Marianne sweeps the internet! ‘Dark psychic force’ talk helps most-searched candidate dominate debate

In a Tuesday night Democratic primary debate that promised more socialism, the elimination of private health insurance and open borders, Google Trends showed that Marianne Williamson was the most searched candidate throughout the night.

Which may be a statement about how people feel about the hard-left policies being pushed on stage… or a reflection on the American electorate.

A celebrity spiritual advisory, Williamson conjured up fanciful thoughts of a “dark psychic force” while talking about the Flint, Mich., water crisis — yes, Democrats are still talking about that.

Being a Democrat, she made her appeal for “environmental justice” all about race.

“I assure you I lived in Gross Point, what happened in Flint would not have happened in Gross Point, this is part of the dark underbelly of American society, the racism, the bigotry, and the entire conversation that we’re having here tonight,” Williamson said.

 

“If you think any of this wonkiness is going to deal with this dark psychic force of the collectivized hatred that this president is bringing up in this country, then I’m afraid that the Democrats are going to see some very dark days,” she continued.

“It’s bigger than Flint. It’s particularly people of color. It’s particularly people who do not have the money to fight back, and if the Democrats don’t start saying it, why would those people feel they’re there for us and if those people don’t feel it, they won’t vote for us and Donald Trump will win.”

Well, she is a psychic.

Either way, the crowd was entertained, as were those watching at home apparently.

In fact, you could even say Williamson was “dominating” in Google searches, as Daily Caller video reporter Anders Hagstrom tweeted:

Google Trends showed that Sen. Bernie Sanders, I-Vt., was the second-most searched name, followed by Sen. Elizabeth Warren, D-Mass., and South Bend, Ind., Mayor Pete Buttigieg.

The other candidates taking the stage on the first of two nights included Montana Gov. Steve Bullock, Sen. Amy Klobuchar, D-Minn., Reps. John Delaney, D-Md., and Tim Ryan, D-Ohio, former Colorado Gov. John Hickenlooper and Beto O’Rourke.

With her feet firmly planted in the past, Williamson, who gives off a sorta hippy feel, is also down with reparations — the candidate sees it as “payment of a debt owed.”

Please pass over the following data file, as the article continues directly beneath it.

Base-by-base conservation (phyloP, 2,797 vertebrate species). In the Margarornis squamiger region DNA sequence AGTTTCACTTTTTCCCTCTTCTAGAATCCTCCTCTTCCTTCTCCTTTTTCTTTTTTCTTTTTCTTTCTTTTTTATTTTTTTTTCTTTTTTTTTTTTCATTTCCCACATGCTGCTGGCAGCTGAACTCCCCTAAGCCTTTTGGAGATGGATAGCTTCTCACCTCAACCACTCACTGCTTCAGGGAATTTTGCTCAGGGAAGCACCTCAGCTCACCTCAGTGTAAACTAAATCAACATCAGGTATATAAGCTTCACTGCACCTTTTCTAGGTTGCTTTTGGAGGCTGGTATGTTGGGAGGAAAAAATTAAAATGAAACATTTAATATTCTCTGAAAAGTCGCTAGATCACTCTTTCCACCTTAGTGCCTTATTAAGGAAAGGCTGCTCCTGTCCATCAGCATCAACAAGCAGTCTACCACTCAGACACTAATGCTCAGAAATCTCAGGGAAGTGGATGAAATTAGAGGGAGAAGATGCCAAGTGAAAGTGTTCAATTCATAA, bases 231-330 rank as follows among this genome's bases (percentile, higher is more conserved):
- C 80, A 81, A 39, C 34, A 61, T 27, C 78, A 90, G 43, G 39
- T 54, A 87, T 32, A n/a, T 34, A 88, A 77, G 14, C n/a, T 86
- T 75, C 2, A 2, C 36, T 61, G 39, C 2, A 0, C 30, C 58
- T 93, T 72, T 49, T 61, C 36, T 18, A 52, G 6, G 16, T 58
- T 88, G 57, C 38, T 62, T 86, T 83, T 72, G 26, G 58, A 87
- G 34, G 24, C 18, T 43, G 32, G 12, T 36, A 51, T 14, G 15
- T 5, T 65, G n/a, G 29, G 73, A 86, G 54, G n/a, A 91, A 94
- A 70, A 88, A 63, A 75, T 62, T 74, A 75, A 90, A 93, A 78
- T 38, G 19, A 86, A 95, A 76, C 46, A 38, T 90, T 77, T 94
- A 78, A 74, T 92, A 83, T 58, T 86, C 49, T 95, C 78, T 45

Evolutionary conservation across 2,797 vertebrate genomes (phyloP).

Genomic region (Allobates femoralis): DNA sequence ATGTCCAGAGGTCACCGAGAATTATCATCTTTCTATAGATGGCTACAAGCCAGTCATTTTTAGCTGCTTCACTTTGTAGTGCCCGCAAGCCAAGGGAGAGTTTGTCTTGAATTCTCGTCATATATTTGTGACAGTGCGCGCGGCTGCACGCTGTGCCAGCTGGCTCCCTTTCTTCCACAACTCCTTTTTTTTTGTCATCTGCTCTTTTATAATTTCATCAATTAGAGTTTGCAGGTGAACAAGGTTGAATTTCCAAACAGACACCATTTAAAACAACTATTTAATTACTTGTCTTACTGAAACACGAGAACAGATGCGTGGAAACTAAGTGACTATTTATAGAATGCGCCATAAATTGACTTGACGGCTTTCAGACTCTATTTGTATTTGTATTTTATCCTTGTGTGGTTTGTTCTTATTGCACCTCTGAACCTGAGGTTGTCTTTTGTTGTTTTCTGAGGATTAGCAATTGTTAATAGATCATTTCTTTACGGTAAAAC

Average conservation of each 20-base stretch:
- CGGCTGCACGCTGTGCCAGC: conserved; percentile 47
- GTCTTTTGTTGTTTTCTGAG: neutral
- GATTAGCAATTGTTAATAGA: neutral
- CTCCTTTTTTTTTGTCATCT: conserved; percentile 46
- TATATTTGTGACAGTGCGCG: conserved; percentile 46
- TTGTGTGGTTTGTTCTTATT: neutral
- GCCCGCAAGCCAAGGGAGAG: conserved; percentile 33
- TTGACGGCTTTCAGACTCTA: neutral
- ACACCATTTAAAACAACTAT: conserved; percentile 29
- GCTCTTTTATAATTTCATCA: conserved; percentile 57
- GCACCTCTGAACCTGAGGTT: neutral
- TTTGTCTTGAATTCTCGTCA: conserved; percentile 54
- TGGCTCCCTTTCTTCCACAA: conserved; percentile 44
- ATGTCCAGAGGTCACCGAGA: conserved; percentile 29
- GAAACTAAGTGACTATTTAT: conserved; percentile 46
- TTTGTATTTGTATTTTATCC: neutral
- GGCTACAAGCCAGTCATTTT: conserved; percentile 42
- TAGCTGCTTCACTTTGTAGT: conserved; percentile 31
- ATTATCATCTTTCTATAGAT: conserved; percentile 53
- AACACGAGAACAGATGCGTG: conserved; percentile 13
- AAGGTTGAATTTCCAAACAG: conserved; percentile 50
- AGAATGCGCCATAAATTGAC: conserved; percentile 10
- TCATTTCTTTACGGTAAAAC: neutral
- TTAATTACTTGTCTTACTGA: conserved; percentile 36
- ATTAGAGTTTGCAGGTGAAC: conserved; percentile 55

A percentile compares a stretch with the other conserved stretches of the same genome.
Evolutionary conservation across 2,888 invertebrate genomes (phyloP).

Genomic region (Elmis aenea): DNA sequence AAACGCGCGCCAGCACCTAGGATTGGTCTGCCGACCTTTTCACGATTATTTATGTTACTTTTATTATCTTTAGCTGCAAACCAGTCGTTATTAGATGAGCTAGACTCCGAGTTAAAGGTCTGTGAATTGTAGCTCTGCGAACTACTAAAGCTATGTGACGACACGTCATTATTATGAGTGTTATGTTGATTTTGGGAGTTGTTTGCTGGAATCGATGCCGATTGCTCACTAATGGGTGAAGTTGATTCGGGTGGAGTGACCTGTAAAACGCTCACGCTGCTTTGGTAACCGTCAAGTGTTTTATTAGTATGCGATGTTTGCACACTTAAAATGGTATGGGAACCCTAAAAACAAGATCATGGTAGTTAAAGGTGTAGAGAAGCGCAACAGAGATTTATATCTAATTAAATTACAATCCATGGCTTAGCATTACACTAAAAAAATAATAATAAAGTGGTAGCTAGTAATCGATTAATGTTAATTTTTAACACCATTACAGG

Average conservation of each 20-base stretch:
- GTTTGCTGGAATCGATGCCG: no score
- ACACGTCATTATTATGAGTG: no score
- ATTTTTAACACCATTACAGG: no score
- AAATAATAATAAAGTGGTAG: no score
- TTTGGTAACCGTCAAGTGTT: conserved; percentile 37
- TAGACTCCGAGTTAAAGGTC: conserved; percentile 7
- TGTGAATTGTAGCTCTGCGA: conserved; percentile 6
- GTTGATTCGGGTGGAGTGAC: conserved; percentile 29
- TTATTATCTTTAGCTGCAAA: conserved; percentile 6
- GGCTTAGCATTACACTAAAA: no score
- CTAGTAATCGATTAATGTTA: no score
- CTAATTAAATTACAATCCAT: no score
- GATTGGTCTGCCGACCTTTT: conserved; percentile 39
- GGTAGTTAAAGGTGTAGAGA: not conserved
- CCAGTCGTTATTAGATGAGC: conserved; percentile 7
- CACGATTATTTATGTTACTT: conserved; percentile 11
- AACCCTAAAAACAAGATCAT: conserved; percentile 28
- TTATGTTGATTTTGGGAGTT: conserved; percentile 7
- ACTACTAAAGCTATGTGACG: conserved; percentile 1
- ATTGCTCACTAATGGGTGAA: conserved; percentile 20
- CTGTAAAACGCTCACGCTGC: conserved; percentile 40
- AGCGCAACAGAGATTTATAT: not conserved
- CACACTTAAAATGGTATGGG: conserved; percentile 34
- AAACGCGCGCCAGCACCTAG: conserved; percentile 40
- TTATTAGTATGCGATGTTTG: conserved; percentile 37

“We need to recognize when it comes to the economic gap between blacks and whites in America, it does come from a great injustice that has never been dealt with. That great injustice has had to do with the fact that there was 250 years of slavery followed by another hundred years over domestic terrorism,” Williamson said.

 

She puts the price tag somewhere around $200-500 billion.

“I’ll tell you what makes you qualified, if you did the math of 40 acres and a mule, given there was 4 to 5 million slaves at the end of the civil war, and they were probably 40 acres and a mule for a family of four, if you did the math today it would be trillions of dollars, and anything less than a hundred billion dollars is an insult and 200 to 500 billion is politically feasible,” she said.

No details on who pays or how to determine who is eligible, of course.

The fact that Williamson was a focal point throughout the night prompted a reaction from Sen. Lindsey Graham, (R-S.C.,) who tweeted: “According to audience reaction….. [Williamson] won the debate. The only thing more bizarre than the candidates and their ideas was the audience who seemed to cheer at the most extreme ideas. Where do they find these people?”

Here’s a quick sampling of other responses from Twitter:

https://twitter.com/thecoolercam101/status/1156424103454101506?s=20

https://twitter.com/Wonderbitch81/status/1156412108688412673?s=20

 

Tom Tillison

Comments

Latest Articles